Perception of the risk posed by global business fraud may be on the wane, but actual risk remains widespread, according to results of the Annual Global Fraud Survey from business security consulting firm Kroll Advisory Solutions. Companies engaging in outsourcing, particularly outsourcing involving offshore providers and/or IT, should pay attention to the findings of the survey of 839 global business executives.
Survey results actually show some decline in the occurrence of global business fraud during 2012, with 61% of respondents reporting being victimized by fraud during the year, down from 75% in 2011. However, more than one in five (21%) respondents reported data theft during 2012, and fraud is still a constant danger. Let’s look at a few specific areas that should interest companies involved in ITO.
The Enemy Within
Survey data indicates that two-thirds of firms reporting fraud during 2012 were victimized by a crime involving a key internal participant, up from 60% reporting internal fraud involvement during 2011. Kroll advises this reflects both increased ease of internal access to sensitive corporate data and systems (no doubt partially a result of the BYOD trend that extends corporate networks to employee-owned devices that may have little or no company oversight) and excessive focus on external threats.
In 2013, companies need to create firm BYOD policies that carefully regulate how employees gain access to corporate networks and also invest in solutions that allow tiered access to internal systems.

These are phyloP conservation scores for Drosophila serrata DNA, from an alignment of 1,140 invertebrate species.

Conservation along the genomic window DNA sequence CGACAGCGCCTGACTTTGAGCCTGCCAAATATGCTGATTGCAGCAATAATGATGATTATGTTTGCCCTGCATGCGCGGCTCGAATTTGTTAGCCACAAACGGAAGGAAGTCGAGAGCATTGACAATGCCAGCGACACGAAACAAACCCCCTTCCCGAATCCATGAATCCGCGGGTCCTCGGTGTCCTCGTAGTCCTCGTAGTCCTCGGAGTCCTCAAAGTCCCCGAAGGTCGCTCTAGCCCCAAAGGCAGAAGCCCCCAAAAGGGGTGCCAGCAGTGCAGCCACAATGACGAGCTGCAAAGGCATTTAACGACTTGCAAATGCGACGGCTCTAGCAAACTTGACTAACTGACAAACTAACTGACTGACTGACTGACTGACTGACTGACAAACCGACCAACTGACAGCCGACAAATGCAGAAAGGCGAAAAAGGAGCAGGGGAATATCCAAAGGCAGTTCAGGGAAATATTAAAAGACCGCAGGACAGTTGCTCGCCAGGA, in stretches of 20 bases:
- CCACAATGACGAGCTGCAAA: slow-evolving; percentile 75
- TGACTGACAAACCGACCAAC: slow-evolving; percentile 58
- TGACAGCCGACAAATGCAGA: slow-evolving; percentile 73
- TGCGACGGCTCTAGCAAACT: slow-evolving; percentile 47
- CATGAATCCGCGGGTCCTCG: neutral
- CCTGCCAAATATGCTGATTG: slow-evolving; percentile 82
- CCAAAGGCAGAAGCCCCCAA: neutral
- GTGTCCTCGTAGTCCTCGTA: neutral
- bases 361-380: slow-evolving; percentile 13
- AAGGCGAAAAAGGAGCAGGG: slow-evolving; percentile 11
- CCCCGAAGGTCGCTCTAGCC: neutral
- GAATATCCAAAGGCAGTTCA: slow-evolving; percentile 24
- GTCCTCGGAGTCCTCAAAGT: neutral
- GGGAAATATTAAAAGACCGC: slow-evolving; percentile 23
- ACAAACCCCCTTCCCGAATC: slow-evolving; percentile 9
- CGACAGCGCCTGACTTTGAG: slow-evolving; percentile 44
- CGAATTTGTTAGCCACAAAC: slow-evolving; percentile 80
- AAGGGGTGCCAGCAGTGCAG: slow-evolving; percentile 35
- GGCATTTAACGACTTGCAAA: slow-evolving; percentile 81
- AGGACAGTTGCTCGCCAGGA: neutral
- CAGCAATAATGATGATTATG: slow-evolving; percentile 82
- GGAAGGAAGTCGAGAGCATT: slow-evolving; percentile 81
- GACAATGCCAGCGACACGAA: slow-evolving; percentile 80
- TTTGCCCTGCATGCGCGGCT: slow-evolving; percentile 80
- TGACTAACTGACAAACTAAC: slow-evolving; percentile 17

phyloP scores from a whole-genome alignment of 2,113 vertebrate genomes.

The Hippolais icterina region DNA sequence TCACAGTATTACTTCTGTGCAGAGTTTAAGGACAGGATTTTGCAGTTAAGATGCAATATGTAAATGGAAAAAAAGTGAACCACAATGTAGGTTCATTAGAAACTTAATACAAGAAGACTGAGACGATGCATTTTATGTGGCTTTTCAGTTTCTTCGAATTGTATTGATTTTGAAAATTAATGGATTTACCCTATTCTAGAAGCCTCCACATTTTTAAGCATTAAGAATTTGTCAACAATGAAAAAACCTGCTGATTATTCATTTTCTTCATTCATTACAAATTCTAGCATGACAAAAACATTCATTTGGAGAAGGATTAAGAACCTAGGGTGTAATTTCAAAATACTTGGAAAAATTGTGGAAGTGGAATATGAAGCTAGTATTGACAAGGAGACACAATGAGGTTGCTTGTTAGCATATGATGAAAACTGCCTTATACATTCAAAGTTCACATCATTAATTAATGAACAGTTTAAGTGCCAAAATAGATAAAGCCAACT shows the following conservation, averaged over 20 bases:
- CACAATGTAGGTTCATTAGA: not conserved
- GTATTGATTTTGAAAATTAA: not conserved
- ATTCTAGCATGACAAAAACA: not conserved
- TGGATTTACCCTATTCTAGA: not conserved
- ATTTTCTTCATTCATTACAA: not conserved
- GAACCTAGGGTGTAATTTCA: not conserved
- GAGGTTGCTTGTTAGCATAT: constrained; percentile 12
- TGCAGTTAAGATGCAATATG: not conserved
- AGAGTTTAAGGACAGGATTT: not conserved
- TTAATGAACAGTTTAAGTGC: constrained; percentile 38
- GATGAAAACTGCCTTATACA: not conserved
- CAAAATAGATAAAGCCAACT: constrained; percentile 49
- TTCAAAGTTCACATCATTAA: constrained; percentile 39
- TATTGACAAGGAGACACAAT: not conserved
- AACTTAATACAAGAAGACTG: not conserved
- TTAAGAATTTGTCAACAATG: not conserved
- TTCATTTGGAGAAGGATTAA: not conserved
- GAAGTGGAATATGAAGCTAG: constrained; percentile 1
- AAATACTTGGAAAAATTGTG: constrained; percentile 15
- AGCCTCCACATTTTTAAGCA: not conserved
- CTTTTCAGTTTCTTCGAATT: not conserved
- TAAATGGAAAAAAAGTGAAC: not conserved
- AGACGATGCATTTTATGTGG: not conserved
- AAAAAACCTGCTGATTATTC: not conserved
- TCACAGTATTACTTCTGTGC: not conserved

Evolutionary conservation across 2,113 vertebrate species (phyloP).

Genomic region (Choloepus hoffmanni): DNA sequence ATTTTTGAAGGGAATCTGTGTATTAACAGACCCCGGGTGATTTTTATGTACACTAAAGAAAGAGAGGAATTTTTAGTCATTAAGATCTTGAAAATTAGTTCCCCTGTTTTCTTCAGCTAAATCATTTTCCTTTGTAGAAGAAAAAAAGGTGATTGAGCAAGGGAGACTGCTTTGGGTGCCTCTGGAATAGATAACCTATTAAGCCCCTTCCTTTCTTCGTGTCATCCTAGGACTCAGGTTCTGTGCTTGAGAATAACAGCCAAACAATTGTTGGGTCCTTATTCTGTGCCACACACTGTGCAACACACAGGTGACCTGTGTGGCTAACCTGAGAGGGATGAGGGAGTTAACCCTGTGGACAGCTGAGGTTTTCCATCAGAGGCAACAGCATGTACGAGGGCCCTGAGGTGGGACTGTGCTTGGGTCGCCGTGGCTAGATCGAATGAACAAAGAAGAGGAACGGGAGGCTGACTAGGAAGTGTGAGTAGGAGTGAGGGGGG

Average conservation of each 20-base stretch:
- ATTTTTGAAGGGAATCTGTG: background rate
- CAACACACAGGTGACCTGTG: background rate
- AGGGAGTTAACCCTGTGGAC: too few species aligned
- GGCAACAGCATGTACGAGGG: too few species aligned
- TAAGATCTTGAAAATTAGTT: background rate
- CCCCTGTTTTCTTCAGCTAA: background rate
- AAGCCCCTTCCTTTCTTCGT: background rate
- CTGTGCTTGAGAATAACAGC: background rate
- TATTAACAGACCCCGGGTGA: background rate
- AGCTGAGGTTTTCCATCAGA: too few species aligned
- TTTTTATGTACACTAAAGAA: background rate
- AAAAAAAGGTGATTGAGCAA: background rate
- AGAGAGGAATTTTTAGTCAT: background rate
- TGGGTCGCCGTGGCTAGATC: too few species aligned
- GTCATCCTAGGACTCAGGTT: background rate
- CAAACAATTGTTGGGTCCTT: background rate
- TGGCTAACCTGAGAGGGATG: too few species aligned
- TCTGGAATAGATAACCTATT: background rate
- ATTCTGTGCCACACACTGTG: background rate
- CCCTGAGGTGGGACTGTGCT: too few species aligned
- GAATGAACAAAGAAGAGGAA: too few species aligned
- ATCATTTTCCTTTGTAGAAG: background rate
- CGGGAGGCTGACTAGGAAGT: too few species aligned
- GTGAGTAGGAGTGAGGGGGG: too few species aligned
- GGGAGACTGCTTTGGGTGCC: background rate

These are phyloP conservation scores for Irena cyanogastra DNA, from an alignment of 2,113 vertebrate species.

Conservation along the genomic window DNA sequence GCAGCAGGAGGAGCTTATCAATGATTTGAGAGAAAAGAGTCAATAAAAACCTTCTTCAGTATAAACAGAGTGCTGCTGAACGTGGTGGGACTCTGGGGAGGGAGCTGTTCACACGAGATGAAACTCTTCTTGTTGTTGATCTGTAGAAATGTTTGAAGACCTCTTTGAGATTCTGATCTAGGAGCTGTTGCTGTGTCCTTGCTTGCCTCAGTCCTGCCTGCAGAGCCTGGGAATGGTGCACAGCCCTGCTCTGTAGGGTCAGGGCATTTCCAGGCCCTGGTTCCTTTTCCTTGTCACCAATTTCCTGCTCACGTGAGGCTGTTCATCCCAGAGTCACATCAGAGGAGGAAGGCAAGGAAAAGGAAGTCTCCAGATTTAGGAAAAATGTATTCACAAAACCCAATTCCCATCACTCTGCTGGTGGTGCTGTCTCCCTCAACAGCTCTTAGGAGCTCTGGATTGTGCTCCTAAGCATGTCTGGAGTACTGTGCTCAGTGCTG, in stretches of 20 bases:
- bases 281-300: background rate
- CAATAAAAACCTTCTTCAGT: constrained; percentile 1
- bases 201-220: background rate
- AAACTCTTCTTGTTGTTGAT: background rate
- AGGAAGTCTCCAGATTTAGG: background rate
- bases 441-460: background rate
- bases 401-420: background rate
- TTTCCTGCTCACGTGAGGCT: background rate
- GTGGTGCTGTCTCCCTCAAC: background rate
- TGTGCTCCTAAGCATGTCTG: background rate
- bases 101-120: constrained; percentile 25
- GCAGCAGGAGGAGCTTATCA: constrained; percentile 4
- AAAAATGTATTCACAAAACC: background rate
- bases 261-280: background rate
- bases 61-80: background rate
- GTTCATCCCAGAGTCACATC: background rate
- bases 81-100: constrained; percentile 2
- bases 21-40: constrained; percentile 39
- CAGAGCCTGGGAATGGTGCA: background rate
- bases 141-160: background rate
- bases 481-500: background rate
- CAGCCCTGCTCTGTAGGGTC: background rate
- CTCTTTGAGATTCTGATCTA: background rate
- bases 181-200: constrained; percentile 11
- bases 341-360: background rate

Data Theft Grows
The same new technologies that make sensitive and valuable data to transmit and store also makes it easier to steal and resell. Thirty percent of survey respondents say they are most vulnerable to data theft, citing complexity of IT systems as a major problem. Companies need to invest in solutions and expertise that simplify the management and protection of important data, whether those solutions and expertise are maintained in-house, on a managed/outsourced basis, or some combination thereof.
All too often, companies that have not yet been victimized by a major fraud event, or have been victimized in the past but taken steps to prevent reoccurrence, become complacent and assume the risk is gone. Failure to remain vigilant almost guarantees a fraud incident at some point in the future. Fraud is often committed by highly sophisticated organized crime networks or even nation-states that employ the most advanced computer technologies and skilled personnel to gain unauthorized access to corporate networks, data and other assets. Security measures that are adequate today may not be adequate tomorrow.
The criminals are constantly refining their systems and techniques – you must, as well. 2013 is shaping up to be a year of economic recovery and growth where businesses will have the opportunity to make up more of the ground they lost in the economic crisis of 2008-10. Actively preventing fraud, rather than having to waste valuable time and resources reacting to it, is a key step in ensuring your organization has a truly happy and prosperous New Year.